Life&Style’s Emma Davis explores the dangers of social media and how our data is used against us, as discussed in the new Netflix documentary ‘The Social Dilemma’

Written by Emma Davis
2nd year English Literature student
Published
Images by USA-Reiseblogger

It seems ironic to begin writing about the dangers of social media with the knowledge that this article would not exist without it- from its pitching on Facebook, to research on Google and communication through Snapchat. There is no doubt that social media can be, and is, a useful tool for progress. Steve Jobs branded computers as ‘the most remarkable tool we’ve ever come up with […] the equivalent of a bicycle for our minds’. However, Netflix’s new documentary, The Social Dilemma, subverts this opinion, with one industry expert stating that ‘Social media isn’t a tool that’s just waiting to be used. It has its own goals, and it has its own means of pursuing them’. The show highlights the all-consuming nature of technology and social media, and the dangers that come with human reliance on a business that views users as data, rather than individuals.

There is, however, a fine line between using the Internet and being used by the Internet

In a world of COVID-19 and online learning, it is clear to see how beneficial the internet can be. There is, however, a fine line between using the Internet and being used by the Internet, which is all too often blurred. Social media is ingrained in the foundations of society – it would be an extreme challenge to find somebody with no email account or accounts with google or social media. This sheer quantity of users thus produces vast amounts of data. We do not pay for these apps – brands pay by advertising on the sites. They become the customers and users become the product being sold. The business model of these companies is simply to keep users engaged for the longest amount of time. Even with this uncomfortable knowledge, it becomes nearly impossible to leave social media alone – for many of us, it has become an addiction. This is not a coincidence; the documentary reveals that these apps are designed to target vulnerabilities in human psychology. For instance, when a feed is refreshed, you don’t know what you’re going to get,  so ‘just like the slot machines in Vegas’ the algorithms play on our innate human curiosity. It has also been proven that slight changes to the content and design of the apps can change the way that users act, in effect turning them into the most powerful advertisement site on earth.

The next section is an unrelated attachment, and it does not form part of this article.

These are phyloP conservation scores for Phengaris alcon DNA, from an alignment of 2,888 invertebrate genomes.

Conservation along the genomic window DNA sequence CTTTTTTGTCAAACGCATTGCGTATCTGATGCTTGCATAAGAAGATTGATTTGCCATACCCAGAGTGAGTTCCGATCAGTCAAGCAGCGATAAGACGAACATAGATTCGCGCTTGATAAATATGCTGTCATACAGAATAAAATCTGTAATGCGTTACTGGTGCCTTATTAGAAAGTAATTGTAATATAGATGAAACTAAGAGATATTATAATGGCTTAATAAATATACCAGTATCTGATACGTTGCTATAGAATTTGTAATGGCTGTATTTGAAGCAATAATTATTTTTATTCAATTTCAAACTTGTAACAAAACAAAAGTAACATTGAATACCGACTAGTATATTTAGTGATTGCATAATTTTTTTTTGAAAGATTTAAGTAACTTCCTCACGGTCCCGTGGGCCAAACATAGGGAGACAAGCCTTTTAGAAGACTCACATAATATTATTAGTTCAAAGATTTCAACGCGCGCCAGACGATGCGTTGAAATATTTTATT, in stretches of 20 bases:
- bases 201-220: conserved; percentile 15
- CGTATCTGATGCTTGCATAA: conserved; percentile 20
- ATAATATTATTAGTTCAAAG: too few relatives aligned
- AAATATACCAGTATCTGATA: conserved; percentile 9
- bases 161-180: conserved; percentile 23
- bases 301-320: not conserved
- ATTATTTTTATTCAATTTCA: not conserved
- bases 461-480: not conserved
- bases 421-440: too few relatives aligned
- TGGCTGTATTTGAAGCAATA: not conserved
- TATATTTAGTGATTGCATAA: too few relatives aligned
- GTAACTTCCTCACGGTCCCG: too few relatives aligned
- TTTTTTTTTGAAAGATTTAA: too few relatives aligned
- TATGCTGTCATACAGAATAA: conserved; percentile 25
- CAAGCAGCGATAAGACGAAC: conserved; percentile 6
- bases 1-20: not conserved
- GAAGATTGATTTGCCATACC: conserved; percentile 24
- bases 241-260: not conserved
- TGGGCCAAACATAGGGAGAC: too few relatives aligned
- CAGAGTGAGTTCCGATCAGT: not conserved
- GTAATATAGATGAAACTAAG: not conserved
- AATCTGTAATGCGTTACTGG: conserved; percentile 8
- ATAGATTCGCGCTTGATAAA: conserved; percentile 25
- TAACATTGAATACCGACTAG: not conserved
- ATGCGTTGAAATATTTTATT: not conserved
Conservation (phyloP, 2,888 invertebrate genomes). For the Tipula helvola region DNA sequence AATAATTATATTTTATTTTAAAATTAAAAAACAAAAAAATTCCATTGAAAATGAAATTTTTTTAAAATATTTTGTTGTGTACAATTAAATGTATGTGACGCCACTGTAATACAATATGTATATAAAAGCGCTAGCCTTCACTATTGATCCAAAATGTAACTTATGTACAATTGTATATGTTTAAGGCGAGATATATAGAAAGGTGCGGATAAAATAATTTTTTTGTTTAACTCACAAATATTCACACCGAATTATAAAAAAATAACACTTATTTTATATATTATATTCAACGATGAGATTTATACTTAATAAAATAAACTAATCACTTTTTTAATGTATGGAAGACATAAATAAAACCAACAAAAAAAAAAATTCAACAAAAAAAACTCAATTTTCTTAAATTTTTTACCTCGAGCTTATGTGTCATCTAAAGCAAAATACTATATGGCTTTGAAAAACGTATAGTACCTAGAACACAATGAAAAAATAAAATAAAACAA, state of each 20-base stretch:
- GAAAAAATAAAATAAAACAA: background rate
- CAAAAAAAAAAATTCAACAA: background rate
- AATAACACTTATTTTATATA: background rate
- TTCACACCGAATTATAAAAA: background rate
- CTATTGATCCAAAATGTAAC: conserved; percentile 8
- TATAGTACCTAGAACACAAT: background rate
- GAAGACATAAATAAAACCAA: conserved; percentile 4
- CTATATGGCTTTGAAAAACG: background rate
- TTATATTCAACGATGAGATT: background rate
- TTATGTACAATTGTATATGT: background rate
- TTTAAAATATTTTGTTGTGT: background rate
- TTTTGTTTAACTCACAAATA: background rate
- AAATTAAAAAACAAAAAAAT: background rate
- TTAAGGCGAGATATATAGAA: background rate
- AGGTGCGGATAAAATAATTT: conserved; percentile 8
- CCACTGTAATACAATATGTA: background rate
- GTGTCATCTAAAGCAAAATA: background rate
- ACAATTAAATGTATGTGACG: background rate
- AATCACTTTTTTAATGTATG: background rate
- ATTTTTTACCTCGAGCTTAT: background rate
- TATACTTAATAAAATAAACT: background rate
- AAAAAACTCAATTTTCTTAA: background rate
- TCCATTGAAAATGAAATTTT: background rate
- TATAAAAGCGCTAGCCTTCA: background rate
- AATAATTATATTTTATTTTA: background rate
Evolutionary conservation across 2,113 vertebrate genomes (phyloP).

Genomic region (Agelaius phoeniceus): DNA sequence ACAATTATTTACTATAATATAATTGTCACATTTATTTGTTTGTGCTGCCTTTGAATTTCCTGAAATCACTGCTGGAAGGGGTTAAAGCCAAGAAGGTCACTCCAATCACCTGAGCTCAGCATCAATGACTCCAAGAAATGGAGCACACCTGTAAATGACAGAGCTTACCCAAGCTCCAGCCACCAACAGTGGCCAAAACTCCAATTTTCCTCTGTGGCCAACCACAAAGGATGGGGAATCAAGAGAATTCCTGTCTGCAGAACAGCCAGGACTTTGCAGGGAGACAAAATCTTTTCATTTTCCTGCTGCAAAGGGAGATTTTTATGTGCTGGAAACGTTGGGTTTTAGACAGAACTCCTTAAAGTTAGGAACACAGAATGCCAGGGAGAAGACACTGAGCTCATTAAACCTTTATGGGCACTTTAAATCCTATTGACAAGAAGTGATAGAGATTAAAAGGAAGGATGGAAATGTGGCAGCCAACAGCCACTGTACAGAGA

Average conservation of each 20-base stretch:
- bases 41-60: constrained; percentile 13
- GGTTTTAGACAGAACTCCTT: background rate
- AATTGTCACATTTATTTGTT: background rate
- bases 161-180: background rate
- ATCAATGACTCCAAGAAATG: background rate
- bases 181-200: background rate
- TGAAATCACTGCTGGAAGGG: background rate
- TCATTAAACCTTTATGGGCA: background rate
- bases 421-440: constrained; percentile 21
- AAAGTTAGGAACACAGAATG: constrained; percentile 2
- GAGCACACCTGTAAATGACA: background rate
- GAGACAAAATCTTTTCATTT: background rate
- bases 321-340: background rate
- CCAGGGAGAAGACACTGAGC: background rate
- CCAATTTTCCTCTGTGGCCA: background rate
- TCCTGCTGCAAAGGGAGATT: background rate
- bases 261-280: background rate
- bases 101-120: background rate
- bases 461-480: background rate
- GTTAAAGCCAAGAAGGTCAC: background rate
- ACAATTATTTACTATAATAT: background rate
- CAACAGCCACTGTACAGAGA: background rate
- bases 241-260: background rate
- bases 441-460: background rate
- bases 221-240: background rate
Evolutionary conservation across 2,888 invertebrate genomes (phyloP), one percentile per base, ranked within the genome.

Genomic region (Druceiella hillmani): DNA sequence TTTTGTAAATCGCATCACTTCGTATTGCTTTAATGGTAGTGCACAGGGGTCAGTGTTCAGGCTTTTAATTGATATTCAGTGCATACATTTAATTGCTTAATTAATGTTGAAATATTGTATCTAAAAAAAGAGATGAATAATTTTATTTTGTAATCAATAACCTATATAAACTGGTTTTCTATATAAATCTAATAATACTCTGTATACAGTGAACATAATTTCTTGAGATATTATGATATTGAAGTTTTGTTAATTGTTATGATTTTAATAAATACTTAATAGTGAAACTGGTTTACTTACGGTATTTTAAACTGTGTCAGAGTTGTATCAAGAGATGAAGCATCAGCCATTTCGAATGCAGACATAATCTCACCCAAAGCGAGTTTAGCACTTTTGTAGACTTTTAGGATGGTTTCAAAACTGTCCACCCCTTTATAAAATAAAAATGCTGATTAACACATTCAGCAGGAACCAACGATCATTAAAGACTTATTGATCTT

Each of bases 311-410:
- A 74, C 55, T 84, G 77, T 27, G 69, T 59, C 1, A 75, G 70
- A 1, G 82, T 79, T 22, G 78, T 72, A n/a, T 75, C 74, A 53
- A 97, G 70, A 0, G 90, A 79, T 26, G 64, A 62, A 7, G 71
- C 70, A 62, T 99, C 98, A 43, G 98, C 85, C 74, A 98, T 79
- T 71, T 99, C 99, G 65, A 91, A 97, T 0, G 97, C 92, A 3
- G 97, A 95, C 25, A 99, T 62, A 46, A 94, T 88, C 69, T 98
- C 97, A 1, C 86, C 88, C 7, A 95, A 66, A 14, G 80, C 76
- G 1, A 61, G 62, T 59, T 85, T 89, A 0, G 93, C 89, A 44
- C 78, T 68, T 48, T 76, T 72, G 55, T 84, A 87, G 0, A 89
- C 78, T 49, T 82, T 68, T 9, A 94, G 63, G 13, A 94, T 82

Our own lives are now seen as inadequate compared with online representations

Indeed, the technological conglomerate of social media platforms governs our thoughts, actions and interactions. And it isn’t even real. From filters to Facetune, Photoshop to posing; it fills feeds with narratives of exciting, sociable, adventurous lives. These highlight reels are damaging as they force us to make comparisons with our own realities, where, inevitably, things are not always perfect and glamourous. There is a constant pressure to match these impossible standards, which results in fabrication, as our own lives are now seen as inadequate compared with online representations. Even ‘Like’ functions tap into a deep-rooted vulnerability within humanity; the need to be wanted and liked within a community. But this artificial sense of togetherness in no way can replace the real-life equivalent, often leaving users lonelier than they were before.

It may seem impossible to avoid falling prey to these apps. And, indeed, it would be unrealistic to expect the world to log off overnight. Instead, spread a consciousness about how the internet works, and who it works for: there must be an acknowledgment of the façade it evokes. It is human nature to compare individuals with one another, but it isn’t fair to compare ourselves to artificial creations. We must remember that a square on a screen reveals nothing about the ‘behind-the-scenes’. Better still, know that your life will be infinitely enriched when lived in the present, rather than via a screen.

 

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